Avoid government interference, get in first

In occupational health and safety (OHS), there is evidence and then there is evidence. Regardless of the type of evidence, there is not as much as there should be. Many companies and organisations in Australia are required to publicly release annual reports that identify their financial status. Increasingly non-financial criteria, like OHS performance, is being included in these reports but why isn’t this mandatory and why isn’t it of a consistent type? Late on 2019, the Australian Council of Superannuation Investors (ACSI) looked at the issue of OHS reporting, with some assistance from EY.

ACSI’s CEO, Louise Davidson illustrates the problem in her Foreword to the report:

“Almost one third of ASX200 companies provide their investors and other stakeholders no information on health and safety performance. For the companies that do provide some information, the disclosure often provides no insight into how many severe incidents occurred…….”

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What employers need to know: the legal risk of asking staff to work in smokey air

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The following article is reproduced from the excellent academic communication website The Conversation, and is written by Elizabeth Shi, a Senior Lecturer, in RMIT University‘s Graduate School of Business and Law. The article is a very useful contribution to managing the risks of working in smokey environments but is only one contribution to a discussion on occupational health and safety in smokey workplaces that has many, many months to go.

Amid thick bushfire smoke in cities including Canberra and Melbourne, employers need to consider their legal obligations.

Some have directed their workers not to turn up in order to avoid to occupational health and safety risks. Among them is the Commonwealth department of home affairs which last week asked most of its staff to stay away from its Canberra headquarters for 48 hours. Other employers want to know where they stand.

Continue reading “What employers need to know: the legal risk of asking staff to work in smokey air”

Focus on the hoops and not the holes

There is a confluence of investigations into mental health and suicides in Australia at the moment, and most of them overlap with occupational health and safety (OHS).  Each of these increases the understanding of the relationship between work and mental health but no one seems to be connecting the threads into a cohesive case.  This article doesn’t either, by itself, but hopefully the threads of the issues are identified through the themes of various SafetyAtWorkBlog articles.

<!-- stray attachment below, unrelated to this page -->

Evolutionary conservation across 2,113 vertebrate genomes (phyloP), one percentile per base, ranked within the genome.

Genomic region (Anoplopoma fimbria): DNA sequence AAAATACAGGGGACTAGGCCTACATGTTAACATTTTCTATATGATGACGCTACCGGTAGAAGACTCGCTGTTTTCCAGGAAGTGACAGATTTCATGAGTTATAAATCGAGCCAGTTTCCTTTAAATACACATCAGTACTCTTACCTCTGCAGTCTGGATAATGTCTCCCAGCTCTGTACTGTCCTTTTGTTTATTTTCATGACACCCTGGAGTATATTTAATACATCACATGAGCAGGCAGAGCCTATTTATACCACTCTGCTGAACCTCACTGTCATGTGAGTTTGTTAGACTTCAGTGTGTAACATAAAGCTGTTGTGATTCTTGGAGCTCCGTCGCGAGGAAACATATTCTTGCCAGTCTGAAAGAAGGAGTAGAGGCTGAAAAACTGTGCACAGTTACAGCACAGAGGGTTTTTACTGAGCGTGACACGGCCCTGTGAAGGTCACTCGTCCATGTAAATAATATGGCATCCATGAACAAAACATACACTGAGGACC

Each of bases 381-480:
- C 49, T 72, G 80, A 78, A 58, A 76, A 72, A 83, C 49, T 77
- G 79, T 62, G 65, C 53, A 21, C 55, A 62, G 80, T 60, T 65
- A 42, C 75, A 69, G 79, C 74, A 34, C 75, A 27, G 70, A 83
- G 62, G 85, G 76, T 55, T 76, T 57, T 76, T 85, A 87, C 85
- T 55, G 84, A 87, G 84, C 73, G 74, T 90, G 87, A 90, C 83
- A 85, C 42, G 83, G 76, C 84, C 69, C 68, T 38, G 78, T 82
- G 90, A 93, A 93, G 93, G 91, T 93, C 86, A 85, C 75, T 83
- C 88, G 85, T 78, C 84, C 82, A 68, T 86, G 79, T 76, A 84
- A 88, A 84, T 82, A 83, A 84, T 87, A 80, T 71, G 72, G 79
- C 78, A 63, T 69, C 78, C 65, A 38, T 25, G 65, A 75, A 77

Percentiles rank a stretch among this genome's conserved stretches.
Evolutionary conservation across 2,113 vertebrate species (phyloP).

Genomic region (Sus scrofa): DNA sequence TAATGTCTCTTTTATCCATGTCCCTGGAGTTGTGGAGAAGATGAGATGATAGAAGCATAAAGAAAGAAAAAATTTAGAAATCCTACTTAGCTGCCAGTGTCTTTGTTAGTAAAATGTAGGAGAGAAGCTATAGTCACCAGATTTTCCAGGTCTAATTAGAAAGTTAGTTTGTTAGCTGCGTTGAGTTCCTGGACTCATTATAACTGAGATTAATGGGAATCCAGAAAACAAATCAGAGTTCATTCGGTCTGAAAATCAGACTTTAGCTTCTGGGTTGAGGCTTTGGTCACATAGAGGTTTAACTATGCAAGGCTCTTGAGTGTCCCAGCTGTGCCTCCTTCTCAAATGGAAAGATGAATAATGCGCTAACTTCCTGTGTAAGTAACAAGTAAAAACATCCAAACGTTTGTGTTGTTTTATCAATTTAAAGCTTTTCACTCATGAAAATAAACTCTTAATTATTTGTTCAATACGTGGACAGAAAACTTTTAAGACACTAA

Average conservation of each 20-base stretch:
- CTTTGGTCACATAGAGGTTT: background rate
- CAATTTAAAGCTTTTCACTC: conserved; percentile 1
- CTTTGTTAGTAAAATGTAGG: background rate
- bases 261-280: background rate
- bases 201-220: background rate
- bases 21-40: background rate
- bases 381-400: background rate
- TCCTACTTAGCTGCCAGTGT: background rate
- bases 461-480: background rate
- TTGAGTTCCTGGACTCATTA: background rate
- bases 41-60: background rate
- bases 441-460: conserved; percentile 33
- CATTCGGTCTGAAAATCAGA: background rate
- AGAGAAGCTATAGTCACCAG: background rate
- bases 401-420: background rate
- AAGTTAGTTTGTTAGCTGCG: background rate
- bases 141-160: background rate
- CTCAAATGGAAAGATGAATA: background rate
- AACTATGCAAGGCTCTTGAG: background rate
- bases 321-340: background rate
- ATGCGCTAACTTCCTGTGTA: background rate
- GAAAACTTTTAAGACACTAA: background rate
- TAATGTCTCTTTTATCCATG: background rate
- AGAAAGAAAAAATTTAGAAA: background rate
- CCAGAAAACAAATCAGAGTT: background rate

Recently Tim Quilty of the Liberal Democratic Party addressed the issue of suicide in relation to his contribution to the debate on Industrial Manslaughter (IM) laws in the Victorian Parliament.  His assertions seem a little naïve:

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Don’t be a fish; be a frog.

“Don’t be a fish; be a frog. Swim in the water and jump when you hit ground.”

Kim Young-ha

This aphorism seems apt for the safety culture journey that is occurring at Melbourne Water under the tutelage of Professor Patrick Hudson (pictured right). Melbourne Water is attempting to become a “generative organisation” in line with Hudson’s Safety Culture Maturity model and hosted a public event with Hudson in early November 2019. This provided an opportunity to hear how the model has evolved, particularly in its applications.

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Political Science (finally) comes to OHS

Improvement in occupational health and safety (OHS) standards has always been the intention of OHS laws. Parallel to this is the intention of the OHS, and allied, professions to continuously improve health and safety through the prevention of harm. However, political leadership on OHS has been scarce over the last few years, especially in the national governments of the United Kingdom, the United States and Australia. So, it is necessary to look beyond the party politics to other sources of change.

Professor Maureen Dollard speaking at the 2019 ANZSOM Scientific Meeting in Adelaide

At the recent scientific meeting of the Australia and New Zealand Society of Occupational Medicine in Adelaide, prominent academic, Professor Maureen Dollard, introduced a much- needed element of political science into her presentation which was titled “Work Organisation and Psychosocial Factors”. SafetyAtWorkBlog was able to ask Dollard, and fellow presenter Professor Sally Ferguson, about this political context.

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